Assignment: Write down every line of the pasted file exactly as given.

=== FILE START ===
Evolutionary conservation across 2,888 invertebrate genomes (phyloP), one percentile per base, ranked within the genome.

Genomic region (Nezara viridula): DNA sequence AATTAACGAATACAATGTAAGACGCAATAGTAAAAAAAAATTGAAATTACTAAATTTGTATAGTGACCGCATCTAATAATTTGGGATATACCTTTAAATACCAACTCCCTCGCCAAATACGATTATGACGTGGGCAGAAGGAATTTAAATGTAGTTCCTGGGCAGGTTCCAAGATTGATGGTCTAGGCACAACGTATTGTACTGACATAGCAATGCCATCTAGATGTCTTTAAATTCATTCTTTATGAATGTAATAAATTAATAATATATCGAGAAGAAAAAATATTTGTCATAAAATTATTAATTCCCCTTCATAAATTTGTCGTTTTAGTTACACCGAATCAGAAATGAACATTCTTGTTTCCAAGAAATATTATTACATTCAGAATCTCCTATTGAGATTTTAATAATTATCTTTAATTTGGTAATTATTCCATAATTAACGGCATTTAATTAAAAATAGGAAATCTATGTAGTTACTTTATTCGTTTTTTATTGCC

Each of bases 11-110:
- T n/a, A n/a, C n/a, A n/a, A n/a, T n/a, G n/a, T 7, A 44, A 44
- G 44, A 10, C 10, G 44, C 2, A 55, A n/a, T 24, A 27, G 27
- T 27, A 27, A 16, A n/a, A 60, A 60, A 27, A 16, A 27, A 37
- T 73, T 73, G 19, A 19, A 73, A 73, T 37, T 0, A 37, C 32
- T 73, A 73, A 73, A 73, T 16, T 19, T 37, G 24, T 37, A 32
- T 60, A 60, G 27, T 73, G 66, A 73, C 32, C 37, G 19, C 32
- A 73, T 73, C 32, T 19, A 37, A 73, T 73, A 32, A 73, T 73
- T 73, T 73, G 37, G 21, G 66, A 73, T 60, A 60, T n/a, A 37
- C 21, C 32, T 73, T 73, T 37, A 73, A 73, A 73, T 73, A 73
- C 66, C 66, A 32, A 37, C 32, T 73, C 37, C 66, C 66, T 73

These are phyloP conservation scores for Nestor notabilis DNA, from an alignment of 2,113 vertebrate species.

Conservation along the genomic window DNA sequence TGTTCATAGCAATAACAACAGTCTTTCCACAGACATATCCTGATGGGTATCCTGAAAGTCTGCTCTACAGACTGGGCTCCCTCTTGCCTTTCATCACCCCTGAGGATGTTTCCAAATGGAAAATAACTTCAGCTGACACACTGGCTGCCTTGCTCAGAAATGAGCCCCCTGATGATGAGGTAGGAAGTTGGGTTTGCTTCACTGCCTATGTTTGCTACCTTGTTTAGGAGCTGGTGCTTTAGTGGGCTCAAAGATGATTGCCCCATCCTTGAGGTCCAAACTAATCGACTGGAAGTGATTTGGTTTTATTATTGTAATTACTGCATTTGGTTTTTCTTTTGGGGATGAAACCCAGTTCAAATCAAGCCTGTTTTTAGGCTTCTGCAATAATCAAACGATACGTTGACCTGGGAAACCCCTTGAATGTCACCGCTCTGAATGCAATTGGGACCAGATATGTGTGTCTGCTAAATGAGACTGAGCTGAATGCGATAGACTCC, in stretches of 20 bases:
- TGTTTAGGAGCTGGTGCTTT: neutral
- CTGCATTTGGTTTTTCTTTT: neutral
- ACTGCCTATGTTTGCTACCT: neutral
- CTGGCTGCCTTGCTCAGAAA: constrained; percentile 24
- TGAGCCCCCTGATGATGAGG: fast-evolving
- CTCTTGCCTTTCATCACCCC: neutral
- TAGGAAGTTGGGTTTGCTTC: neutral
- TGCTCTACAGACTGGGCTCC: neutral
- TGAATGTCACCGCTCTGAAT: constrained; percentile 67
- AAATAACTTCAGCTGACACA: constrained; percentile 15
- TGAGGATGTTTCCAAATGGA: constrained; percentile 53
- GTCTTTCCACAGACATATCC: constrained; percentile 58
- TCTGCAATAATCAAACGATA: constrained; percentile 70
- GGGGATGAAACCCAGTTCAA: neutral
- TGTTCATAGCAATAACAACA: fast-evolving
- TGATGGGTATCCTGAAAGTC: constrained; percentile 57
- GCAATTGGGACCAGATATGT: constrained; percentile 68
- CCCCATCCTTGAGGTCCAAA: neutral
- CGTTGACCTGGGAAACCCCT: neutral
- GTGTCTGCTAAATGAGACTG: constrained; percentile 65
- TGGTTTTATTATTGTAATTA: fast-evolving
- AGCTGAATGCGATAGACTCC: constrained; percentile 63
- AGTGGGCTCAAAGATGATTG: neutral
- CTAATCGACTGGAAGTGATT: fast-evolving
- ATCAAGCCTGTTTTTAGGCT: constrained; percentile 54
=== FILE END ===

Evolutionary conservation across 2,888 invertebrate genomes (phyloP), one percentile per base, ranked within the genome.

Genomic region (Nezara viridula): DNA sequence AATTAACGAATACAATGTAAGACGCAATAGTAAAAAAAAATTGAAATTACTAAATTTGTATAGTGACCGCATCTAATAATTTGGGATATACCTTTAAATACCAACTCCCTCGCCAAATACGATTATGACGTGGGCAGAAGGAATTTAAATGTAGTTCCTGGGCAGGTTCCAAGATTGATGGTCTAGGCACAACGTATTGTACTGACATAGCAATGCCATCTAGATGTCTTTAAATTCATTCTTTATGAATGTAATAAATTAATAATATATCGAGAAGAAAAAATATTTGTCATAAAATTATTAATTCCCCTTCATAAATTTGTCGTTTTAGTTACACCGAATCAGAAATGAACATTCTTGTTTCCAAGAAATATTATTACATTCAGAATCTCCTATTGAGATTTTAATAATTATCTTTAATTTGGTAATTATTCCATAATTAACGGCATTTAATTAAAAATAGGAAATCTATGTAGTTACTTTATTCGTTTTTTATTGCC

Each of bases 11-110:
- T n/a, A n/a, C n/a, A n/a, A n/a, T n/a, G n/a, T 7, A 44, A 44
- G 44, A 10, C 10, G 44, C 2, A 55, A n/a, T 24, A 27, G 27
- T 27, A 27, A 16, A n/a, A 60, A 60, A 27, A 16, A 27, A 37
- T 73, T 73, G 19, A 19, A 73, A 73, T 37, T 0, A 37, C 32
- T 73, A 73, A 73, A 73, T 16, T 19, T 37, G 24, T 37, A 32
- T 60, A 60, G 27, T 73, G 66, A 73, C 32, C 37, G 19, C 32
- A 73, T 73, C 32, T 19, A 37, A 73, T 73, A 32, A 73, T 73
- T 73, T 73, G 37, G 21, G 66, A 73, T 60, A 60, T n/a, A 37
- C 21, C 32, T 73, T 73, T 37, A 73, A 73, A 73, T 73, A 73
- C 66, C 66, A 32, A 37, C 32, T 73, C 37, C 66, C 66, T 73

These are phyloP conservation scores for Nestor notabilis DNA, from an alignment of 2,113 vertebrate species.

Conservation along the genomic window DNA sequence TGTTCATAGCAATAACAACAGTCTTTCCACAGACATATCCTGATGGGTATCCTGAAAGTCTGCTCTACAGACTGGGCTCCCTCTTGCCTTTCATCACCCCTGAGGATGTTTCCAAATGGAAAATAACTTCAGCTGACACACTGGCTGCCTTGCTCAGAAATGAGCCCCCTGATGATGAGGTAGGAAGTTGGGTTTGCTTCACTGCCTATGTTTGCTACCTTGTTTAGGAGCTGGTGCTTTAGTGGGCTCAAAGATGATTGCCCCATCCTTGAGGTCCAAACTAATCGACTGGAAGTGATTTGGTTTTATTATTGTAATTACTGCATTTGGTTTTTCTTTTGGGGATGAAACCCAGTTCAAATCAAGCCTGTTTTTAGGCTTCTGCAATAATCAAACGATACGTTGACCTGGGAAACCCCTTGAATGTCACCGCTCTGAATGCAATTGGGACCAGATATGTGTGTCTGCTAAATGAGACTGAGCTGAATGCGATAGACTCC, in stretches of 20 bases:
- TGTTTAGGAGCTGGTGCTTT: neutral
- CTGCATTTGGTTTTTCTTTT: neutral
- ACTGCCTATGTTTGCTACCT: neutral
- CTGGCTGCCTTGCTCAGAAA: constrained; percentile 24
- TGAGCCCCCTGATGATGAGG: fast-evolving
- CTCTTGCCTTTCATCACCCC: neutral
- TAGGAAGTTGGGTTTGCTTC: neutral
- TGCTCTACAGACTGGGCTCC: neutral
- TGAATGTCACCGCTCTGAAT: constrained; percentile 67
- AAATAACTTCAGCTGACACA: constrained; percentile 15
- TGAGGATGTTTCCAAATGGA: constrained; percentile 53
- GTCTTTCCACAGACATATCC: constrained; percentile 58
- TCTGCAATAATCAAACGATA: constrained; percentile 70
- GGGGATGAAACCCAGTTCAA: neutral
- TGTTCATAGCAATAACAACA: fast-evolving
- TGATGGGTATCCTGAAAGTC: constrained; percentile 57
- GCAATTGGGACCAGATATGT: constrained; percentile 68
- CCCCATCCTTGAGGTCCAAA: neutral
- CGTTGACCTGGGAAACCCCT: neutral
- GTGTCTGCTAAATGAGACTG: constrained; percentile 65
- TGGTTTTATTATTGTAATTA: fast-evolving
- AGCTGAATGCGATAGACTCC: constrained; percentile 63
- AGTGGGCTCAAAGATGATTG: neutral
- CTAATCGACTGGAAGTGATT: fast-evolving
- ATCAAGCCTGTTTTTAGGCT: constrained; percentile 54